How To

Get to know the System Settings app on macOS Ventura

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There are lots of settings, preferences, and options on the Mac, and many of these settings are organized in one app: System Settings. You can access this app from the Apple menu, and it offers a plethora of options for customizing your Mac’s environment, and many of its features.

The System Settings app is new in macOS Ventura; since the early days of Mac OS X, it was called System Preferences. While the new System Settings app includes everything that was in System Preferences, its organization is different.

In this article, I’m going to show you how to use the System Settings app and how to change some essential settings for your Mac.

The System Settings app

There aren’t that many visual changes in macOS Ventura, compared with the previous version of macOS, with the exception of the new Stage Manager, which offers a different way of working with windows, and the new System Settings app. Designed to mirror the Settings app on iOS and iPadOS, System Settings has abandoned the long-standing idea of icons on a window that you click to open their contents and adopted the more common sidebar metaphor.

The sidebar contains more than two dozen entries, each of which, when clicked, displays a pane with settings. In some cases, clicking a sidebar entry can open a pane with a dozen or more sub-entries, as you can see if you click Accessibility. Click one of these entries to access settings.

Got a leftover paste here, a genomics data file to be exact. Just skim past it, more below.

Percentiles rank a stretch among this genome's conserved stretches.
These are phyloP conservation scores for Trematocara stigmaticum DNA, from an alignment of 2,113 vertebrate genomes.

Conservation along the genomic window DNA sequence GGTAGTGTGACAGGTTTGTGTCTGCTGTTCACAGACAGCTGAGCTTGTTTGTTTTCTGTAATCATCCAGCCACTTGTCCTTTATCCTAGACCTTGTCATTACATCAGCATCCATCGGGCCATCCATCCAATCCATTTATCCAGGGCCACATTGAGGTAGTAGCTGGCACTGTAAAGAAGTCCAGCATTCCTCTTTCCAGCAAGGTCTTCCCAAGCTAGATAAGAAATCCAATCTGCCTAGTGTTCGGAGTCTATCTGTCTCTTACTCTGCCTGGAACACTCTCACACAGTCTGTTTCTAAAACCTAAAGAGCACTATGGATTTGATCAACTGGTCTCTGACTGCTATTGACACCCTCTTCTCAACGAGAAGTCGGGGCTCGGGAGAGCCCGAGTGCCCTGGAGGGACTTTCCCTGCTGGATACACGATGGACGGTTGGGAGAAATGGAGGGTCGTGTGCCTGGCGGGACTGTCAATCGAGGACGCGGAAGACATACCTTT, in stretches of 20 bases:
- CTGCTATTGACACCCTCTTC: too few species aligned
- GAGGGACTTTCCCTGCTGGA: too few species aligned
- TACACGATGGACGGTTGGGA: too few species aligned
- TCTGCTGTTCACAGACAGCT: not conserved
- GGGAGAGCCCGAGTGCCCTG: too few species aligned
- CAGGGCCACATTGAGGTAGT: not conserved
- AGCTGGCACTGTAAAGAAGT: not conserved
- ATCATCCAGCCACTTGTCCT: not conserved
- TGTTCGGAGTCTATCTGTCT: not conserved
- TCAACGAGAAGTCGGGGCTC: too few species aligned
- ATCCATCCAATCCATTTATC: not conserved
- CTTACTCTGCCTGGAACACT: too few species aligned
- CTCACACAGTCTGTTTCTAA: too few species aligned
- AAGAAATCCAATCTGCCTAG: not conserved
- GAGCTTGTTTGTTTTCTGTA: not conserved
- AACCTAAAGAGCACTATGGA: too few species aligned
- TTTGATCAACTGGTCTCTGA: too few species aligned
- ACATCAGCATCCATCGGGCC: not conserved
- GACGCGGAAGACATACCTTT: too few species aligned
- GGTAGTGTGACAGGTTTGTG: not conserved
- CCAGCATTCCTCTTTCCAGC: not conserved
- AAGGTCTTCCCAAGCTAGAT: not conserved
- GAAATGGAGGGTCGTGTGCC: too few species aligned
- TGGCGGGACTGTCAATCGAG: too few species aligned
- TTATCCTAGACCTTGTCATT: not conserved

You can also access any System Settings pane by clicking the View menu. One advantage of using the View menu is that the entries are listed in alphabetical order, making it easier to find what you’re looking for. The arrangement in the sidebar of the System Settings app is somewhat arbitrary; it groups settings by theme. At the top, you see network settings (Wi-Fi, Bluetooth, and Network), below that, you see settings that control how you interact with your Mac (Notifications, Sound, Focus, and Screen Time), and so on.

Note: One oddity of the System Settings app is that, at first glance, you may not think it has many settings, because of the default way that scrollbars display. Here’s how it looks.

Hover your cursor over the sidebar, then scroll, and you see all the entries. One useful setting to change, both for the System Settings app and others, is the one that shows scrollbars all the time. You can change this is the Appearance pane.

The System Preferences window was a fixed size, but the System Settings window is partly resizable. Move your cursor over the top or bottom edge of the window and you can drag it to change its height. This is practical if you want to change a lot of settings; make it as tall as you want, so you can easily see the settings panes without scrolling too much.

Finding settings

Searching for individual settings in the old System Preferences was hit and miss; and on the iPhone and iPad, it was the same. It seems that Apple finally cleared this up, and you can use the Search field at the top of the sidebar in System Settings to find (almost) anything. I used a qualifier because I’m not sure that every discrete setting can be found this way, but the results are certainly copious. Here’s one example: I searched for “keyboard,” and dozens of results displayed. The length of the scrollbar shows that the list is quite long (another reason to have scrollbars display all the time).

Click one of the search results to jump to its setting. If the setting you’re searching for is available after clicking a button in a settings pane, clicking it in the search results opens the dialog that would display if you clicked that button.

Apple ID settings